Kate Sutherland, All in Together Girls (2007)

This is one of those books I’d never have heard of, bought or read if blogs didn’t exist. When Kate’s book was published last year there was a large virtual applause from all those who regularly read Kate’s book blog. I was already familiar with some of the stories because she linked to one (Aerial view of a dinner party) and read another aloud (The story of her life) for Christmas. These 2 stories really made me want to read all the others, and I wasn’t disappointed!

 

Having interactions with someone through blogs is definitely not like knowing someone in real life, but as I read All in together girls, I immediately recognized Kate’s voice and perceptiveness. Her characters are deeply believable and likeable, often insecure young women who struggle with choices, peer pressure, love or friendship disappointments and treasons. I especially liked the mother / daughter interactions in “The story of her Life”, “Outside the Frame” and “Tales from the Peeble’s Hydro”. That one is my favorite, I guess, because it also delicately evokes the Scottish immigrants in Canada and how a daughter can see her mother with different eyes as both grow older. One story I found weaker was “The Necklace” because the character was so passive and depressed. But in every story, emotions and actions are skillfully tied together, I really wish I could write something so clear and deceptively simple.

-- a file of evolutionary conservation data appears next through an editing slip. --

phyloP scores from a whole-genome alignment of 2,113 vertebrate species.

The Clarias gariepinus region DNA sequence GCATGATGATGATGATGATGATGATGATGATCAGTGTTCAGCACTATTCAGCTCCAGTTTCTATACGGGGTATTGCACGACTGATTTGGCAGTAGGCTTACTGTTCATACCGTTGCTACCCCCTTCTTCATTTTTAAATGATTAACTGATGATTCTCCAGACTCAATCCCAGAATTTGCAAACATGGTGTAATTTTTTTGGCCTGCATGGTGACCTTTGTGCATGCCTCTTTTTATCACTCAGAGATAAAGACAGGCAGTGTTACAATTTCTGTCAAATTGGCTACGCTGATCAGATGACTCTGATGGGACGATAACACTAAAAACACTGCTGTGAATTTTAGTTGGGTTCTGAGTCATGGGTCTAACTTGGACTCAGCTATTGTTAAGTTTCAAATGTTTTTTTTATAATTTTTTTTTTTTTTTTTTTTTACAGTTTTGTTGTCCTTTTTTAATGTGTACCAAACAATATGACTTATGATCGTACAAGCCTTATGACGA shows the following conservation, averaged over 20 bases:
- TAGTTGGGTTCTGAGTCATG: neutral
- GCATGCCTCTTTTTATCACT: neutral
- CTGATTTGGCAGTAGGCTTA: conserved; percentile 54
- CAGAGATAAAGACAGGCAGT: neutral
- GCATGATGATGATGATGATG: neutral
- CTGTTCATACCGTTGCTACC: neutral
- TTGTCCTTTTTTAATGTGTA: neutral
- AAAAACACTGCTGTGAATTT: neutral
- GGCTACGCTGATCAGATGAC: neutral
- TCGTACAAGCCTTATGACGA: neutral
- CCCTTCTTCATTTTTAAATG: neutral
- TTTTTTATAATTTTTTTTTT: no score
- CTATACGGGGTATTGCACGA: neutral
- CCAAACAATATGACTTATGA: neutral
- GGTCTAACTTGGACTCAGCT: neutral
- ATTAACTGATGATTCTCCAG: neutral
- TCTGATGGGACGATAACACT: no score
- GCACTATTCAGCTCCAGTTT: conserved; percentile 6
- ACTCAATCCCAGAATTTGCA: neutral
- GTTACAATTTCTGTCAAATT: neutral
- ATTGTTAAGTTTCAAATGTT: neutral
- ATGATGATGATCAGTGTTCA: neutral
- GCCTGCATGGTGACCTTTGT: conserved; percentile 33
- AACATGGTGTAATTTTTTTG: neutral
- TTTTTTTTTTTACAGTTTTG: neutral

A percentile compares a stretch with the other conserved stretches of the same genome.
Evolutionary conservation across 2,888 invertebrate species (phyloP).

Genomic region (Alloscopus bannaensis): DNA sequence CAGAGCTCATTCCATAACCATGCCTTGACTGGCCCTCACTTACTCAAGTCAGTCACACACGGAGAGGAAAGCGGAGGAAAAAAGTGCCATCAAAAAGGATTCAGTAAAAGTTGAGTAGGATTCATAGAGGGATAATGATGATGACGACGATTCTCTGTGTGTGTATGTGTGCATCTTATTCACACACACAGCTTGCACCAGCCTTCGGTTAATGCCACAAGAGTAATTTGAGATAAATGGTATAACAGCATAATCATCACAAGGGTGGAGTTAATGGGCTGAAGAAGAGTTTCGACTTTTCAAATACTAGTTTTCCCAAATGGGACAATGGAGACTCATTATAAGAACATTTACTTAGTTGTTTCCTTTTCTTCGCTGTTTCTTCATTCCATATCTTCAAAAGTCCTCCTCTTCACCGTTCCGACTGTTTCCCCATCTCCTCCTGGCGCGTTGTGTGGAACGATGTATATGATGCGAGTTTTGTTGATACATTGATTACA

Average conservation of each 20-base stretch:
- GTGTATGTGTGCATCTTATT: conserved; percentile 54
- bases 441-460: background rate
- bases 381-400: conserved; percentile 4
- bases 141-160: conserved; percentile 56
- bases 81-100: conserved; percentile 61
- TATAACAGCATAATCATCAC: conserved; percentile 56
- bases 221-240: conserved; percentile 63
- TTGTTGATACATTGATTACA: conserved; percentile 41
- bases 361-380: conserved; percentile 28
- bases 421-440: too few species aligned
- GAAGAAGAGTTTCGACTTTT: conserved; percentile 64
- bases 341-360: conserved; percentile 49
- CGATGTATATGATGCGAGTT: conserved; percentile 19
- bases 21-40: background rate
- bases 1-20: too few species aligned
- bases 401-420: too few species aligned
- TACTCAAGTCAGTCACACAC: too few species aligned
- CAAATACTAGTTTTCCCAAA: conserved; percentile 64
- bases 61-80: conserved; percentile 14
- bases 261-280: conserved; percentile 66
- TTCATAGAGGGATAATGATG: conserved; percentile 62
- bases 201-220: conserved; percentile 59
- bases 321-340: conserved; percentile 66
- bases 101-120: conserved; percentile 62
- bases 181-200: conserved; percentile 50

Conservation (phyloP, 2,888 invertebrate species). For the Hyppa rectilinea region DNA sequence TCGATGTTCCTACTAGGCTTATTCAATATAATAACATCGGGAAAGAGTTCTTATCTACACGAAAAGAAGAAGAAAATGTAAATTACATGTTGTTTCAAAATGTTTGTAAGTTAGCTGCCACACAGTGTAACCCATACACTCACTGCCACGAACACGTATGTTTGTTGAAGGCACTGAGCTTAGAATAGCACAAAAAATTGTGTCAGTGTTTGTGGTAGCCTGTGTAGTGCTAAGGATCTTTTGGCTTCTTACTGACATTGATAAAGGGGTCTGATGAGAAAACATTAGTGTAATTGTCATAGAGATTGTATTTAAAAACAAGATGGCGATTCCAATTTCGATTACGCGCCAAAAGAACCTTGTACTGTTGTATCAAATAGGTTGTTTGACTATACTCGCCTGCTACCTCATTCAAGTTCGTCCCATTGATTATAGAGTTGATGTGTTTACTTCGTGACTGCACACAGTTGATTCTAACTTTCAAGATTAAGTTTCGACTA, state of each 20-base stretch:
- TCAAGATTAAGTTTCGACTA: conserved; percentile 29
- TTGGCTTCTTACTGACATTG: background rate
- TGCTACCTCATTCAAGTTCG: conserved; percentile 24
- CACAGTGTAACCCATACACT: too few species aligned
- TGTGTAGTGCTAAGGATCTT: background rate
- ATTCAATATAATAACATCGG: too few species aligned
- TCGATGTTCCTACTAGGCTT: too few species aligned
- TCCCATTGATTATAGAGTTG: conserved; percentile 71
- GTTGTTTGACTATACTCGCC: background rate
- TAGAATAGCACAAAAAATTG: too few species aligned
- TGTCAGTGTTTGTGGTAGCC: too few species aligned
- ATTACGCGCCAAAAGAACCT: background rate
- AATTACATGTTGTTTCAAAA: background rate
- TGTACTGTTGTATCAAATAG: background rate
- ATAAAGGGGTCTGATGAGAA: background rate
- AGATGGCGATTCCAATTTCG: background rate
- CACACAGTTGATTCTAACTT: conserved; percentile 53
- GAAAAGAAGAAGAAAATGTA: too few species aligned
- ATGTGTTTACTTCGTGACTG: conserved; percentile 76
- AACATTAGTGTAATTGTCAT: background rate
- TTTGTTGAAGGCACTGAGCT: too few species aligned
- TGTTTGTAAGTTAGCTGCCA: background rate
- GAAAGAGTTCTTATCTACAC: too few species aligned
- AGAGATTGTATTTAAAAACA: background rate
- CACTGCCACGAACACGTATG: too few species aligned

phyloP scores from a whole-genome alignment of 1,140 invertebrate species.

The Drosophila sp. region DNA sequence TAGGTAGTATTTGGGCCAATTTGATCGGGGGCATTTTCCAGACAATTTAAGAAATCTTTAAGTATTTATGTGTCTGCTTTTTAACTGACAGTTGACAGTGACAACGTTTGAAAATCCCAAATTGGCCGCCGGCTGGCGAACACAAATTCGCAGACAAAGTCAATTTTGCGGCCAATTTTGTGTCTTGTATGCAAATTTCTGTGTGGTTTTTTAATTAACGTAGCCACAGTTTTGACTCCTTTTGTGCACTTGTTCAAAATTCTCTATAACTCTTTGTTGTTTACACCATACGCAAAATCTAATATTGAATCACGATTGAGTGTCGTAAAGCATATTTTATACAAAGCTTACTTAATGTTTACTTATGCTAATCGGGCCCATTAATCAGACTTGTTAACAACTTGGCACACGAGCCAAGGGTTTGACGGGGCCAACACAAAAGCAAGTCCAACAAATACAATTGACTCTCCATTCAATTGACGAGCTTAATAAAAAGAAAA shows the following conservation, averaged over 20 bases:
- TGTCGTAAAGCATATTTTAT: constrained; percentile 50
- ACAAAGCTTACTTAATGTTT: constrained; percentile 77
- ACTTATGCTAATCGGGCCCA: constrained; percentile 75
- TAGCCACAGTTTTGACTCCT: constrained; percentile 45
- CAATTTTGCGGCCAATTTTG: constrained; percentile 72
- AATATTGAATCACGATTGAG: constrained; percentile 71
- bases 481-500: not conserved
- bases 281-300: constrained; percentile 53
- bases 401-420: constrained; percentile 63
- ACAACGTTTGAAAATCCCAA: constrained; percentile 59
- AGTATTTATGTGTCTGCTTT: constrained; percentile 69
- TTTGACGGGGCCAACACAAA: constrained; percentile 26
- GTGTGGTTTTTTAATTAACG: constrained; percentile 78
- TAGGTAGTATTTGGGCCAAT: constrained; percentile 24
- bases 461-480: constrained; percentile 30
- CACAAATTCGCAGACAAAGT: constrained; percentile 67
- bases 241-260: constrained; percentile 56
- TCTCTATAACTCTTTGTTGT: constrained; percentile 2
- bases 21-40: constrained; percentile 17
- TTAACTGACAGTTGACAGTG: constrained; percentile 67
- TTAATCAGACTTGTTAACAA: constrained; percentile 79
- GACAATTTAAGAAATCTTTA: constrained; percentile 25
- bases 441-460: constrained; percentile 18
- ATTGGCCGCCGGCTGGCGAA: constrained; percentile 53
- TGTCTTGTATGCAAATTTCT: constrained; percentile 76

This book definitely put me in the mood for more short stories. At the library, after a big mess-up on my reservation of “Who killed Roger Ackroyd” (I’ll probably get the book after the baby will be born!), I found a collection by Hungarian-German short story writer Zsuzsa Bank (un-translated in English I think). I’m looking forward to new discoveries in contemporary short stories, feel free to send me suggestions!

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2 thoughts on “Kate Sutherland, All in Together Girls (2007)

  1. I loved Kate’s collection, and am so glad you did too. As for contemporary short story writers, well, given your condition you should try Helen Simpson’s Four Bare Legs In A Bed. She writes a lot about motherhood and birth and I think she’s wonderful. And there’s always the inventive and talented Ali Smith.

  2. I really liked this collection, too. I think I could relate since the stories were set in the 80s (most of them it seemed), which is when I grew up. They seemed so familiar. You might try Zoran Zivkovic’s collection of stories Steps Through the Mist. It’s a slim little volume of stories made up of “what ifs…”. The author is Serbian. I’ve been into short stories, too, lately, but I seem to pick and choose at random mostly.

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